"In a sense the 2004 Olympics mirrored Greece’s Euro membership: A progressive vision that was undone by a lack of foresight and poor, bordering on criminal, management. Greek taxpayers, who were largely the victims rather than perpetrators, are the ones footing the bill 10 years later. Nobody else has accepted any responsibility for what went wrong. For Greek taxpayers there are no gold medals, juicy public contracts, fat salaries or fame. As a result of others’ failings, they cannot even see a finishing line in sight. This more than anything else tarnishes the legacy of the Athens Games".
This is the conclusion of a brilliant article by Nick Malkoutzis in Macropolis. Contrary to most commentaries, it does not make the 2004 Olympics the prototype of Greek failings (except for the event itself). Instead, it puts the Olympics into the context of time; the symptom of something rather than the cause of it. "The Athens Games epitomised the structural problems - such as poor political management, lack of transparency, inadequate planning and fiscal irresponsibility - that bedevilled the country for many years before it finally buckled in 2009. They arrived after Euro entry, when austerity was set aside and purse strings were loosened, backed by cheaper but unsustainable debt".
There are times when individuals seem to lose their senses and there are times when entire societies seem to lose their senses. How they lose their senses seems to be a cultural thing. When the Germans lost their senses in the 20th century, they tended to become violent and evil. When American financial players began to lose their senses by the late 1990s, they fired up the dot.com bubble only to be followed by the sub-prime bubble. When the Greeks began losing their senses with the arrival of cheap money after Euro entry, they focused on what they do best --- enjoy life to the fullest.
If I had to pick a society where I could not imagine that they would ever lose their senses, I would have to pick the Swiss. The Swiss just don't seem to be capable of ever getting carried away with something. Whereas an Islamic terrorist might lose his mind when he arrives in heaven and sees the 71 virgins, a Swiss arriving in heaven might first of all count the virgins to make sure that they number 71. Perhaps that is their Protestant culture; perhaps it is something else.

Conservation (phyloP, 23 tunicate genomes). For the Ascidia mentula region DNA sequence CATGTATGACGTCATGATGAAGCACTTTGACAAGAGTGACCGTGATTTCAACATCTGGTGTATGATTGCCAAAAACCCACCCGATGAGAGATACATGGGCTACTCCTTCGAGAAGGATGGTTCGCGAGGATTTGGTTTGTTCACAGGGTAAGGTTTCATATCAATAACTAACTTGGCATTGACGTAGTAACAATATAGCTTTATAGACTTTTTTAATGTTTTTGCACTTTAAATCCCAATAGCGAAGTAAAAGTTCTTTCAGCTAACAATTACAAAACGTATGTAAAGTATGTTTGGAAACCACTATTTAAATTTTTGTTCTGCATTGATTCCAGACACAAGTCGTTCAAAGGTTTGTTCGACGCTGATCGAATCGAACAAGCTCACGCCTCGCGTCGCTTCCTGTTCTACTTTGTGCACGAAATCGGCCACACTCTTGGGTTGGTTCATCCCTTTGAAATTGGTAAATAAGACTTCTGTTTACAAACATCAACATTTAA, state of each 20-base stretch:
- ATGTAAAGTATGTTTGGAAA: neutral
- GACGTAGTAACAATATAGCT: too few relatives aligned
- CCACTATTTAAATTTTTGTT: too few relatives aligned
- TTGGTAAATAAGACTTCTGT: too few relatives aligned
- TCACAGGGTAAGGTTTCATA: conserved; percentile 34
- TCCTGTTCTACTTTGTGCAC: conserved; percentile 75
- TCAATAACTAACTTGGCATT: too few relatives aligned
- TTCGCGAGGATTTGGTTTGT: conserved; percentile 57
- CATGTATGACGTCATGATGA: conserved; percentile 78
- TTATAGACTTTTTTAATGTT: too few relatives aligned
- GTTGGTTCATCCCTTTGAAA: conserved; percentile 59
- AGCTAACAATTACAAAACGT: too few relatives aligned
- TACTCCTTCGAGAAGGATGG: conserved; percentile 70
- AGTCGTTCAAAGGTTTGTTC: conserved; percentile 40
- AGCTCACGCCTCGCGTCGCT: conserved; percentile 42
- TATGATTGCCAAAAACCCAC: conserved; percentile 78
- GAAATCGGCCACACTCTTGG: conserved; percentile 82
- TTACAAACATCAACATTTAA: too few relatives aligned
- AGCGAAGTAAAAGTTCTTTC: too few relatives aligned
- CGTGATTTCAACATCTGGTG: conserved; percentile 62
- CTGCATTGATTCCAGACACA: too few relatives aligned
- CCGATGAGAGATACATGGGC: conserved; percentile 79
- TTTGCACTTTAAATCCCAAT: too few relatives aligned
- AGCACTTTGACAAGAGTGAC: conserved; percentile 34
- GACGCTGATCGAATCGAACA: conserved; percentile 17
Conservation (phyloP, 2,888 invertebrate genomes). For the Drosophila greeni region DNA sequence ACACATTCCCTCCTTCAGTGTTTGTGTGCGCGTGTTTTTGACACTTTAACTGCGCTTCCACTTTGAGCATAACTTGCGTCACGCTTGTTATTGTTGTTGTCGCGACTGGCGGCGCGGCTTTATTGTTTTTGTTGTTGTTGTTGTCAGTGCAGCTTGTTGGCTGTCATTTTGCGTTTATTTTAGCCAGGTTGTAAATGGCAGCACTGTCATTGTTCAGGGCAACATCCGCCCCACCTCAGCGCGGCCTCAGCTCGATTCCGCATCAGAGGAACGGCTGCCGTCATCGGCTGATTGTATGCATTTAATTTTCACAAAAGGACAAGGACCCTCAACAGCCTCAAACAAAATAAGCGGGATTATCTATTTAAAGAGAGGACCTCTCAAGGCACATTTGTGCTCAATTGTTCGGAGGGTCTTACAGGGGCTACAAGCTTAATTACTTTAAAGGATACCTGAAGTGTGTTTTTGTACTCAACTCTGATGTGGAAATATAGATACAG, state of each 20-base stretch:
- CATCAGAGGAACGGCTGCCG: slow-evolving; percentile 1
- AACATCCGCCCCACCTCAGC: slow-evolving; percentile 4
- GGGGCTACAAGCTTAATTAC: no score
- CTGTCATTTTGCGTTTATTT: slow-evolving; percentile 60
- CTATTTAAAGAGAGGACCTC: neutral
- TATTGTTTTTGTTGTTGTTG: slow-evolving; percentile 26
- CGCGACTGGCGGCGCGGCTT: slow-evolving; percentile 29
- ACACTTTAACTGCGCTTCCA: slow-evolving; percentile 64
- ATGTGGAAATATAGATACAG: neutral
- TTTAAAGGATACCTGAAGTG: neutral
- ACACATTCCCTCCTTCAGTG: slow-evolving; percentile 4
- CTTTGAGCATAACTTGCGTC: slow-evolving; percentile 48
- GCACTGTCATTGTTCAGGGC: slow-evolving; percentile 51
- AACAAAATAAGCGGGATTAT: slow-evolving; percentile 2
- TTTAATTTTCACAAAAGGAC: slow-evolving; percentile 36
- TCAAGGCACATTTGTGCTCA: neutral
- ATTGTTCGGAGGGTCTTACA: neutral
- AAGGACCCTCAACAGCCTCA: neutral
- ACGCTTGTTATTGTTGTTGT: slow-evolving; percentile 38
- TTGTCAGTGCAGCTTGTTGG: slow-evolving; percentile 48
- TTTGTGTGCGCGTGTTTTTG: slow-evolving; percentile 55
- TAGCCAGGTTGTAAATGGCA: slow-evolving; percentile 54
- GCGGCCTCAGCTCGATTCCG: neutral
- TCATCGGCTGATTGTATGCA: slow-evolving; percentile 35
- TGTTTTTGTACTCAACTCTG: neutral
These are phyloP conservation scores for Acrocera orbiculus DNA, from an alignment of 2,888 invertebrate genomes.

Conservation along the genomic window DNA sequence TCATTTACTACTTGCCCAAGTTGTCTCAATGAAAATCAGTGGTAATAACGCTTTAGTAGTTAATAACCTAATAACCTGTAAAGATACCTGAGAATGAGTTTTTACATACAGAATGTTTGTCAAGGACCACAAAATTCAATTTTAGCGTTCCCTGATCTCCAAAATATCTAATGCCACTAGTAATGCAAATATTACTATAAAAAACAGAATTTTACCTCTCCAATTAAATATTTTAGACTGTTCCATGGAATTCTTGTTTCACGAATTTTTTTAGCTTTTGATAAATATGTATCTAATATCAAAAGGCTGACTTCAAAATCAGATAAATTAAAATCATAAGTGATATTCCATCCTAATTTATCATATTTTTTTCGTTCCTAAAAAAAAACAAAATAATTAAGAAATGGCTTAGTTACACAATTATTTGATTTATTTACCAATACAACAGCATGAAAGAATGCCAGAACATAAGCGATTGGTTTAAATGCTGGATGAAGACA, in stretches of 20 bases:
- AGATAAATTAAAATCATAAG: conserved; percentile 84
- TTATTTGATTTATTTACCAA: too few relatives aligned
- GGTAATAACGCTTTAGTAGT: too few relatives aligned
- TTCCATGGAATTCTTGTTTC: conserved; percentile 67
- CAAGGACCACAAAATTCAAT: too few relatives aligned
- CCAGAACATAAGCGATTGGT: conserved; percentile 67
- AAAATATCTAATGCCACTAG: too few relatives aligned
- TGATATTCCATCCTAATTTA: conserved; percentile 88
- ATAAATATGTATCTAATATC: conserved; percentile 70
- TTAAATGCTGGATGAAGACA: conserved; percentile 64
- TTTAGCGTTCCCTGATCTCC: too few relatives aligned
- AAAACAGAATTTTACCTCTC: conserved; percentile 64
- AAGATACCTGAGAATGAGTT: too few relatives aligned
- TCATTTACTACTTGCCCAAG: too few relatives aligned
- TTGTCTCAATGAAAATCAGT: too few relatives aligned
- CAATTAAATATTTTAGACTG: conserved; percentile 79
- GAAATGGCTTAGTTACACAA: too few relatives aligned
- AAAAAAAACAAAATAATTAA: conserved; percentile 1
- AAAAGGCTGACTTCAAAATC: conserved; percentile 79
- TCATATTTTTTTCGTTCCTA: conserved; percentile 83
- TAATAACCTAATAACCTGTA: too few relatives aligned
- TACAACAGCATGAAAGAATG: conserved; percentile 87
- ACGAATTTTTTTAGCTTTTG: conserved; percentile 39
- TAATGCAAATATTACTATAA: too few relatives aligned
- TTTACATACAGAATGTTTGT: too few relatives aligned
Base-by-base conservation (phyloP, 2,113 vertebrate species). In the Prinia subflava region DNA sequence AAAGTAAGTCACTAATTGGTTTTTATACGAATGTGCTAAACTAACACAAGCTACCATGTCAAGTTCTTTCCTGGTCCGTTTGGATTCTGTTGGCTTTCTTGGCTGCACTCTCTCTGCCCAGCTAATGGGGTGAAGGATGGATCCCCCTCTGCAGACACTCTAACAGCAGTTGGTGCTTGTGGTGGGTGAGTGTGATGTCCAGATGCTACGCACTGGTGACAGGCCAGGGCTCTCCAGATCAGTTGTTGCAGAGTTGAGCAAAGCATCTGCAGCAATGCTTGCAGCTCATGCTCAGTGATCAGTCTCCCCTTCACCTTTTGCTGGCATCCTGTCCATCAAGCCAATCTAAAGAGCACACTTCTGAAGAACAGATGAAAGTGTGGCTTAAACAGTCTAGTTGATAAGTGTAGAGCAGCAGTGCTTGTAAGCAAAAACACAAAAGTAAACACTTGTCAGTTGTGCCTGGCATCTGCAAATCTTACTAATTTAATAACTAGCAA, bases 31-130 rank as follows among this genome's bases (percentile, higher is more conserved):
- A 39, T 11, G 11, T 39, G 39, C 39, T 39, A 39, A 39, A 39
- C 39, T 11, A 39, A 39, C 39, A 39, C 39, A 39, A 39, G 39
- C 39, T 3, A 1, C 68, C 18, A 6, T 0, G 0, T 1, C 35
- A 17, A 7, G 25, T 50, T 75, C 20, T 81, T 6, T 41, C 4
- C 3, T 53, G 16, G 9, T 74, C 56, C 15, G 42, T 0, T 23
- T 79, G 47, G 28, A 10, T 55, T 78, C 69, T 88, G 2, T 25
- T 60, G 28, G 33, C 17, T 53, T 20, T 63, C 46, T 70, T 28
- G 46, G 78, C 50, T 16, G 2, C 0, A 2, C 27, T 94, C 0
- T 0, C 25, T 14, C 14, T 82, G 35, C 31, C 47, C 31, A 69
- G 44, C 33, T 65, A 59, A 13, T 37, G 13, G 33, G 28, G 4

I wonder what Greek leadership would have said if, back in 2000, someone had told them that, over the next 10 years, a total of 300 BEUR of cheap foreign money would be showered upon the country. While they would presumably have been very happy about that, I would think that at least the serious people among them would have been concerned what such a tsunami of cheap money could do if its application is not steered in the right direction.
The trouble with capital flows during the build-up of a bubble is that they do not come all at once. They come in stages with increasing amounts at each stage. And every time a new stage is successfully ignited, it reassures the players that everything is fine and dandy. The 2004 Olympics were a huge such stage; a stage so huge that some people might have thought that this would be the end of the line in Greece's ability to attract more cheap money for undefined purposes. Instead, it only accelerated the process: "The Athens Games fitted into a broader pattern of the time, when the magnificence of the “grand projects” of the period obscured the finer, but crucial, detail".
On one hand, the entire Greek society benefitted from that tsunami of cheap money. When 300 BEUR are showered upon an economy the size of Greece's in the 2000s, the trickle-down effect makes sure that at least some of it lands in the most remote corners of society. On the other hand, even if wage/salary earners doubled or tripled their wages/salaries and even if pensioners doubled or tripled their pensions, they won't become multi-millionaires because of it, certainly not within 10 years. That's not the big money.
If one could look at all Greeks who have a net worth of, say, one million Euro or more today and if one could compare their combined net worth of today to the combined net worth they had 10 years ago, one would probably find that the increase in net worth accounts for a very large portion of the debt which Greece built up during these years. That's a guess of mine but I would bet money on it!
What Greece has seen since the Euro is a huge transfer of wealth to the country from abroad. Why is sovereign debt a transfer of wealth? Because all the money which the state borrows the state spends and to the extent that the state spends its money domestically, it generates income for private economic agents within the country. That might still have been ok if the private income triggered by the state's spending had been evenly distributed. The truth is that the bulk of that income went to a minority of the population.
When all is said and done about Greece's current misery, one could paraphrase Churchill and say: "Never in history have so many paid for the wealth of so few!"
In a sense the Olympics mirrored Greece’s euro membership: A progressive vision that was undone by a lack of foresight and poor, bordering on criminal, management. - See more at: http://www.macropolis.gr/?i=portal.en.the-agora.1435&itemId=1435#sthash.ugMyIQlZ.dpuf